Thursday 19th October 2017,

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Whitney Museum Bucksbaum Award Goes to Pope. L

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Whitney Museum Bucksbaum Award Goes to Pope. L

Claim 2017, an art installation by Pope.L aka William Pope.L, winner of Whitney Museum of African Art  Bucksbaum Award. Image: Whitney Museum.

ART NEWS

Pope. L has won this year’s Whitney Museum Bucksbaum Award, which comes with a $100,000 grant and a future exhibition at the museum.

BY KAZAD

Image: Detail of Claim, an art installation by Pope.L aka William Pope.L, winner of Whitney Museum of African Art Bucksbaum Award

Pope.L aka William Pope.L, Claim (Whitney Version) (detail-interior), 2017. 2017. Image: Artist and Mitchell-Innes & Nash, N.Y. Photo: Bill Orcutt

NEW YORK, NY. —William  Pope. L has won this year’s Whitney Museum Bucksbaum Award.  Awarded each Biennial year to one participant in the show, the Award comes with it a $100,000 grant and a future exhibition at the museum.

Pope. L was selected from the sixty-three participant in the 2017 Whitney Biennial. Adam Weinberg, Alice Pratt Brown Director of the Whitney Museum of American Art explains Pope. L’s selection.

For almost four decades, Pope.L has challenged us to confront some of the most pressing questions about American society as well as about the very nature of art. We are thrilled that he is joining the illustrious group of American artists whom we have honored with the Bucksbaum Award.

Based in Chicago, Pope. L is well known for his performance art, videos, paintings, and interventionist public art.  His entry for the 2017 Whitney Biennial was thought provoking.  Titled Claim (Whitney Version), 2017, the installation included 2,755 slices of bologna. Although fresh when the piece was installed, the bologna became a smelly mess over the course of the show. They cured and leaked juice into the basins below the piece.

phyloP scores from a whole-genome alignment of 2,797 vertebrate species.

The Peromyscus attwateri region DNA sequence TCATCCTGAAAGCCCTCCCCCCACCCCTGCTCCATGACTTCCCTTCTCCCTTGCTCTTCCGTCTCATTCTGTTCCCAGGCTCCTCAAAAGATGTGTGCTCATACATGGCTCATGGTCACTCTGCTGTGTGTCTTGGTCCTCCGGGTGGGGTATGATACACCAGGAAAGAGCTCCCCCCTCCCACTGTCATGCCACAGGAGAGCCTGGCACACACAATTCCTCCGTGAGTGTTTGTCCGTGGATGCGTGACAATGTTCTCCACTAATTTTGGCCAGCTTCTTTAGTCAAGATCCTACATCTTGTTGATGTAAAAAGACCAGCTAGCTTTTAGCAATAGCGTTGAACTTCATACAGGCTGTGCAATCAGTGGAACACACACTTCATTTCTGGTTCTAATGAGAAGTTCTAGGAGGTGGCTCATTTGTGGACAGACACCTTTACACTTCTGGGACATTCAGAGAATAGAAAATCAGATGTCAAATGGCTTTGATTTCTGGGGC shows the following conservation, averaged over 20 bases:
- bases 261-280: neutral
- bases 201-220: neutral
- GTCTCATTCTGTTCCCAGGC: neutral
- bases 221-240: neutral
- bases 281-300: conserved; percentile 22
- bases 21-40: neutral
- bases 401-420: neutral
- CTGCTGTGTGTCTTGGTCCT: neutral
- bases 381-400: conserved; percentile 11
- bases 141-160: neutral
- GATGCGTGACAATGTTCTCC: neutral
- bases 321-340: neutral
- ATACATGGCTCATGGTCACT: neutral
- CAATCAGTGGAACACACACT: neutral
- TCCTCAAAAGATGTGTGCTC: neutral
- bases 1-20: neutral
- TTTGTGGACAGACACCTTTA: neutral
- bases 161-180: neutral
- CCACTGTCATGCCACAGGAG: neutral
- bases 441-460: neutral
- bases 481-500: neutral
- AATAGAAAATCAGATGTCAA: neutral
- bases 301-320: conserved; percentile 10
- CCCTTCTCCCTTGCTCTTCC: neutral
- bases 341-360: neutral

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Each bologna was affixed with a photocopied picture of a New Yorker photographed at random. According to Pope. L, the 2,755 bologna slices with the pictures represent the percentage of Jews in New York. However, in a wall text next to a bottle of MD 20/20, the artist acknowledges that his methodology was deliberately skewed. “A bit off,” he explains.

Longtime Whitney Museum trustee Melva Bucksbaum and her family established the Bucksbaum Award in 2000. Melva Bucksbaum died in 2015. The Award has the main purpose:

[T]o “encourage an artist who has previously produced a significant body of work, whose project for the Biennial is itself outstanding, and whose future artistic contribution promises to be lasting, the Bucksbaum Award acknowledges an artist’s full spectrum of production: the past, present, and future.

Mary E. Bucksbaum Scanlan, the daughter of the prize’s namesake and a member of the Whitney Board, notes that the Bucksbaum Award is devoted to exceptional artists with lasting art practice. “The Bucksbaum Award recognizes extraordinary artists whose works are inventive, urgent, and promise to be enduring,” she said in a statement. She is excited that the award has continued the tradition of celebrating exceptional artists.  “I am proud that this tradition continues with the first Biennial in the Whitney’s downtown home by honoring Pope.L, a singular artist in a class of his own.”

Past winners of the Bucksbaum Award include Zoe Leonard (2014), Sarah Michelson 2012, Michael Asher (2010), and Omer Fast among many others.  The Whitney Museum of American Art is in the process of organizing a program devoted to Pope.L.

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